What is Monero? A coin with privacy on its mind!
Most popular cryptocurrencies, like Bitcoin or Ethereum, are public ledgers that show all the transactions on the network that can be verified by anyone in the world and hence potentially traced to a real-world identity. Monero (XMR) is a transparent privacy-oriented cryptocurrency with a focus on confidential transactions. So all the details of transactions (the identity of senders and recipients, and the amount of transaction) remain anonymous.
Monero appeared in 2014, but to trace its origins, we first need to look into cryptocurrency that was launched in 2012. Bytecoin was the first digital currency that used technology called CryptoNote. It was the backbone of most of the privacy-based coins.
Bytecoin was a good start for anonymous crypto, but it turned out that after the initial distribution, 80% of the coins were already in existence, which led to a fork in the Bytecoin blockchain. The new digital currency was supposed to be called Bitmonero but eventually was shortened to Monero. So what is Monero coin? Monero is a "coin" in Esperanto. Yes, funny like that.
So far, Monero has around 17 Million coins in circulation, and a maximum supply of coins is not restricted. It will continue after the main supply of Monero will be exhausted allegedly in May of 2022.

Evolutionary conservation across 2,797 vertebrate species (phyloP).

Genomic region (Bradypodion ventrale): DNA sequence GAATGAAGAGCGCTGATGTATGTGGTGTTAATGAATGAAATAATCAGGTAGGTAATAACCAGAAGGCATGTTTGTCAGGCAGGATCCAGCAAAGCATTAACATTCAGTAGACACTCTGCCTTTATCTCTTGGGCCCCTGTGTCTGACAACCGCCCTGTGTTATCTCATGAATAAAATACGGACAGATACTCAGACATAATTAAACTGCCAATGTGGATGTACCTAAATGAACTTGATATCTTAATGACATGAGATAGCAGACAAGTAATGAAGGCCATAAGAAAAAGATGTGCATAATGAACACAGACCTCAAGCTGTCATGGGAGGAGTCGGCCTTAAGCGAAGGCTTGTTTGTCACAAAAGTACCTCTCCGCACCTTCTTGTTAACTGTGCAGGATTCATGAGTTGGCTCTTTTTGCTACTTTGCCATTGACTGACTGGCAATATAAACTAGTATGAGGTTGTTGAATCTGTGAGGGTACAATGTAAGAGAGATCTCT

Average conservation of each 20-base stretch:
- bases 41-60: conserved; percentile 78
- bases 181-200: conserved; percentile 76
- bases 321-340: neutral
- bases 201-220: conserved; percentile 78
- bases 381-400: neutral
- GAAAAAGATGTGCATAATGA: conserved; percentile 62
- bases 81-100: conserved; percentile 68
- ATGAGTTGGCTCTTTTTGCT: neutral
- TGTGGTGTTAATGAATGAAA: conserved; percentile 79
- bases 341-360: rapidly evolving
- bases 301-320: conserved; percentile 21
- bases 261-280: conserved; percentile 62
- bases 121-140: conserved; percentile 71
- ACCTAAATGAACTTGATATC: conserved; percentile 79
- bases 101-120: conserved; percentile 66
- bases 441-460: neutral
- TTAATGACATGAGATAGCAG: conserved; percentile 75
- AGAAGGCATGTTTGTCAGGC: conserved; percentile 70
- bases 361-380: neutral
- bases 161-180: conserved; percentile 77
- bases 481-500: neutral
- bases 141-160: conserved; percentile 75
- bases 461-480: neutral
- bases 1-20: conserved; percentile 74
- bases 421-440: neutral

What is Monero mining, and what does algorithm Monero use?
Unlike many other cryptocurrencies, Monero is based on the CryptoNote protocol that significantly differs from the rest, and this is exactly what provides a high level of privacy. The "stealth addresses" generated for each transaction make it impossible to discover a destination, and therefore activity can't be blacklisted or refused by other network members. In Monero blockchain, every unit of the currency can be substituted by another, which makes them indistinguishable from one another. And finally, Monero uses a mechanism called "ring confidential transactions" that hides the transferred amount.
When launching Monero blockchain, its developers decided to go with a principle of "equal opportunities." So they didn't keep any stake for themselves. For the development of their virtual currency, they rely on the support and contributions of the involved community. And last but not least, mining Monero does not require specific hardware, like the application-specific integrated circuits (ASICs). It can be performed on a standard computer.
The privacy-related features have helped Monero become the 16th largest cryptocurrency in the world. Its market capitalization is equal to $1.5B, with an average daily trading volume of $177.6M. Monero can be traded on the leading cryptocurrency exchanges like Bitfinex, Kraken, or Poloniex.